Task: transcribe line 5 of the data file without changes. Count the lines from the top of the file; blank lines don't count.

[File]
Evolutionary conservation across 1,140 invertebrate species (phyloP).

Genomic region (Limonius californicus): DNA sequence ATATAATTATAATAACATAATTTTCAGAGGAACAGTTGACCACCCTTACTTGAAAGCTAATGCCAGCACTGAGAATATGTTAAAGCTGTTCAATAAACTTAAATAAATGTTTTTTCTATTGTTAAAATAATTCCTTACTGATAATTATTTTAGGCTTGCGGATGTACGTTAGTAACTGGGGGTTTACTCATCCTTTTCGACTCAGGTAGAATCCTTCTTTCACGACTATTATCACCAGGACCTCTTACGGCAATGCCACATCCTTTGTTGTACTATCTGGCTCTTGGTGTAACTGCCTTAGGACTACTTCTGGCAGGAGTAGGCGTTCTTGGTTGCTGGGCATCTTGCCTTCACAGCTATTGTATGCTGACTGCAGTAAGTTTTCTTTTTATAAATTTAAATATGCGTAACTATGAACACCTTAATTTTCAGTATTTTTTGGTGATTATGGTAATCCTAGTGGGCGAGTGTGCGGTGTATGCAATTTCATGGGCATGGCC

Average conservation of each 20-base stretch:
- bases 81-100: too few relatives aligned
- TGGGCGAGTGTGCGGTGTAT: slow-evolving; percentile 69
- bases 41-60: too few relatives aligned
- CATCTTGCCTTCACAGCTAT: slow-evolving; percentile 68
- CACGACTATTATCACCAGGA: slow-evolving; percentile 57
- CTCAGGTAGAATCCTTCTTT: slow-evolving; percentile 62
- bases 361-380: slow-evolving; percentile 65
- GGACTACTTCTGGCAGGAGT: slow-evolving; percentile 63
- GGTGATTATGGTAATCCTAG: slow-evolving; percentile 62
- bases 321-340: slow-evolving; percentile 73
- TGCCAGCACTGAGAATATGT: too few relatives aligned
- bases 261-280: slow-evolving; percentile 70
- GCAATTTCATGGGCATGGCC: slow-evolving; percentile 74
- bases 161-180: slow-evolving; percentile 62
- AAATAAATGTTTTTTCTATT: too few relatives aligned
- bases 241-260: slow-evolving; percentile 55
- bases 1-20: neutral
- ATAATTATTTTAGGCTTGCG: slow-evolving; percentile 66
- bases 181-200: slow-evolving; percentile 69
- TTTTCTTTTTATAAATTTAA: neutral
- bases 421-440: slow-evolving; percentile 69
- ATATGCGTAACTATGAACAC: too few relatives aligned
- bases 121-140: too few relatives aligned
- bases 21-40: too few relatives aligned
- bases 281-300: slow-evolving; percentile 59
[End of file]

- TGGGCGAGTGTGCGGTGTAT: slow-evolving; percentile 69